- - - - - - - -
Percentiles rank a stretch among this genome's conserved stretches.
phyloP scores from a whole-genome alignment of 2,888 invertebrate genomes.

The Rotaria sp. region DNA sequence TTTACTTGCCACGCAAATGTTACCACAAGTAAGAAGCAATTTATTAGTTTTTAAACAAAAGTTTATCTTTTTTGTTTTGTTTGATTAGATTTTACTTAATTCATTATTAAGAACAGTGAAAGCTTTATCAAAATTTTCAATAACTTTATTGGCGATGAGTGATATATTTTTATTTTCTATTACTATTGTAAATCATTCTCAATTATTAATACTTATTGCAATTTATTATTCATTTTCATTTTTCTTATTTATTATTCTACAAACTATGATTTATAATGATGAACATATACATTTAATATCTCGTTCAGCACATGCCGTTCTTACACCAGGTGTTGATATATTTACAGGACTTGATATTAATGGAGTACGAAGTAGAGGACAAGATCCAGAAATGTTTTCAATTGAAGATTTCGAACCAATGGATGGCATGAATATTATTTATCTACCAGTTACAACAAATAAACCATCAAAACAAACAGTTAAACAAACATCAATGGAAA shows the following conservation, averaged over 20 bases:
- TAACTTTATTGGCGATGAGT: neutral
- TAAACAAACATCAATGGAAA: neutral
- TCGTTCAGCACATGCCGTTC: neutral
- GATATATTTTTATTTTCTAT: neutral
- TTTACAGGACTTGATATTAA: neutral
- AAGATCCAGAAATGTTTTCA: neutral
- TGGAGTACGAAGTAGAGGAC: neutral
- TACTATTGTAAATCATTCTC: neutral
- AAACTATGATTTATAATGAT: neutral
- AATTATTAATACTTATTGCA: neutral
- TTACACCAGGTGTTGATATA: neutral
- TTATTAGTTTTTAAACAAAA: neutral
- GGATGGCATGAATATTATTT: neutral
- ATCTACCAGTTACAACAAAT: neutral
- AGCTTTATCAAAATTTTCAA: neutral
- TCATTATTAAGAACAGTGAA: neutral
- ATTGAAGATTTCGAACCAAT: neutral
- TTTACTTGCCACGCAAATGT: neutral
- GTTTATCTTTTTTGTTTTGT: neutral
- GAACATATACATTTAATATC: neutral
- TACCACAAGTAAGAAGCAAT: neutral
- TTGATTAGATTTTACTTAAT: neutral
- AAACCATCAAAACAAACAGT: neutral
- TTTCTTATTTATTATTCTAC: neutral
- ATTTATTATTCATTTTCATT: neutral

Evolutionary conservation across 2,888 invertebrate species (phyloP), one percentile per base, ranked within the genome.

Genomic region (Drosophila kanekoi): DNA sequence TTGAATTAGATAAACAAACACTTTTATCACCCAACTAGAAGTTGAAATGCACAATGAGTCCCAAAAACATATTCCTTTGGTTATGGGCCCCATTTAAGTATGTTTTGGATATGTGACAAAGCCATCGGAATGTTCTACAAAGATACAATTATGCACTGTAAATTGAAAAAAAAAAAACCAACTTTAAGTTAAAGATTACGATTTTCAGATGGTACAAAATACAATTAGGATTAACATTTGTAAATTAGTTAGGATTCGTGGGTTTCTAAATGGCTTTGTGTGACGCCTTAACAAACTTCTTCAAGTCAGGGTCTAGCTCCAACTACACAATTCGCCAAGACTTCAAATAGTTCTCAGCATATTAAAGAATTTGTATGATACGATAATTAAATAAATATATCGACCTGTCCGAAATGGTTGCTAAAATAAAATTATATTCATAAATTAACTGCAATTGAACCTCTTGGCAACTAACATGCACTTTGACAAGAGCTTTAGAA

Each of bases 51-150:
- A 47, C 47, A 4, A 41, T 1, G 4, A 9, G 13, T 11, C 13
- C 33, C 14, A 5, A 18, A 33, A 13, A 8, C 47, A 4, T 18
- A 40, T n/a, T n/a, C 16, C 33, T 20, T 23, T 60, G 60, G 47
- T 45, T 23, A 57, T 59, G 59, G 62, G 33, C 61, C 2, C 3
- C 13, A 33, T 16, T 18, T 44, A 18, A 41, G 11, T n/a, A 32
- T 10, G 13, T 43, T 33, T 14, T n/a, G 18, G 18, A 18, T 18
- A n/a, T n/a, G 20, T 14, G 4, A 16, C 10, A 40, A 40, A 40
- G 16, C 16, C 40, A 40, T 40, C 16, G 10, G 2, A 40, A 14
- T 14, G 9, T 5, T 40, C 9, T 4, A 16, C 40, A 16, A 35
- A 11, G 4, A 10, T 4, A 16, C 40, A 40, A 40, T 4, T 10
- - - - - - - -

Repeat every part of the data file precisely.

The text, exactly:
Percentiles rank a stretch among this genome's conserved stretches.
phyloP scores from a whole-genome alignment of 2,888 invertebrate genomes.

The Rotaria sp. region DNA sequence TTTACTTGCCACGCAAATGTTACCACAAGTAAGAAGCAATTTATTAGTTTTTAAACAAAAGTTTATCTTTTTTGTTTTGTTTGATTAGATTTTACTTAATTCATTATTAAGAACAGTGAAAGCTTTATCAAAATTTTCAATAACTTTATTGGCGATGAGTGATATATTTTTATTTTCTATTACTATTGTAAATCATTCTCAATTATTAATACTTATTGCAATTTATTATTCATTTTCATTTTTCTTATTTATTATTCTACAAACTATGATTTATAATGATGAACATATACATTTAATATCTCGTTCAGCACATGCCGTTCTTACACCAGGTGTTGATATATTTACAGGACTTGATATTAATGGAGTACGAAGTAGAGGACAAGATCCAGAAATGTTTTCAATTGAAGATTTCGAACCAATGGATGGCATGAATATTATTTATCTACCAGTTACAACAAATAAACCATCAAAACAAACAGTTAAACAAACATCAATGGAAA shows the following conservation, averaged over 20 bases:
- TAACTTTATTGGCGATGAGT: neutral
- TAAACAAACATCAATGGAAA: neutral
- TCGTTCAGCACATGCCGTTC: neutral
- GATATATTTTTATTTTCTAT: neutral
- TTTACAGGACTTGATATTAA: neutral
- AAGATCCAGAAATGTTTTCA: neutral
- TGGAGTACGAAGTAGAGGAC: neutral
- TACTATTGTAAATCATTCTC: neutral
- AAACTATGATTTATAATGAT: neutral
- AATTATTAATACTTATTGCA: neutral
- TTACACCAGGTGTTGATATA: neutral
- TTATTAGTTTTTAAACAAAA: neutral
- GGATGGCATGAATATTATTT: neutral
- ATCTACCAGTTACAACAAAT: neutral
- AGCTTTATCAAAATTTTCAA: neutral
- TCATTATTAAGAACAGTGAA: neutral
- ATTGAAGATTTCGAACCAAT: neutral
- TTTACTTGCCACGCAAATGT: neutral
- GTTTATCTTTTTTGTTTTGT: neutral
- GAACATATACATTTAATATC: neutral
- TACCACAAGTAAGAAGCAAT: neutral
- TTGATTAGATTTTACTTAAT: neutral
- AAACCATCAAAACAAACAGT: neutral
- TTTCTTATTTATTATTCTAC: neutral
- ATTTATTATTCATTTTCATT: neutral

Evolutionary conservation across 2,888 invertebrate species (phyloP), one percentile per base, ranked within the genome.

Genomic region (Drosophila kanekoi): DNA sequence TTGAATTAGATAAACAAACACTTTTATCACCCAACTAGAAGTTGAAATGCACAATGAGTCCCAAAAACATATTCCTTTGGTTATGGGCCCCATTTAAGTATGTTTTGGATATGTGACAAAGCCATCGGAATGTTCTACAAAGATACAATTATGCACTGTAAATTGAAAAAAAAAAAACCAACTTTAAGTTAAAGATTACGATTTTCAGATGGTACAAAATACAATTAGGATTAACATTTGTAAATTAGTTAGGATTCGTGGGTTTCTAAATGGCTTTGTGTGACGCCTTAACAAACTTCTTCAAGTCAGGGTCTAGCTCCAACTACACAATTCGCCAAGACTTCAAATAGTTCTCAGCATATTAAAGAATTTGTATGATACGATAATTAAATAAATATATCGACCTGTCCGAAATGGTTGCTAAAATAAAATTATATTCATAAATTAACTGCAATTGAACCTCTTGGCAACTAACATGCACTTTGACAAGAGCTTTAGAA

Each of bases 51-150:
- A 47, C 47, A 4, A 41, T 1, G 4, A 9, G 13, T 11, C 13
- C 33, C 14, A 5, A 18, A 33, A 13, A 8, C 47, A 4, T 18
- A 40, T n/a, T n/a, C 16, C 33, T 20, T 23, T 60, G 60, G 47
- T 45, T 23, A 57, T 59, G 59, G 62, G 33, C 61, C 2, C 3
- C 13, A 33, T 16, T 18, T 44, A 18, A 41, G 11, T n/a, A 32
- T 10, G 13, T 43, T 33, T 14, T n/a, G 18, G 18, A 18, T 18
- A n/a, T n/a, G 20, T 14, G 4, A 16, C 10, A 40, A 40, A 40
- G 16, C 16, C 40, A 40, T 40, C 16, G 10, G 2, A 40, A 14
- T 14, G 9, T 5, T 40, C 9, T 4, A 16, C 40, A 16, A 35
- A 11, G 4, A 10, T 4, A 16, C 40, A 40, A 40, T 4, T 10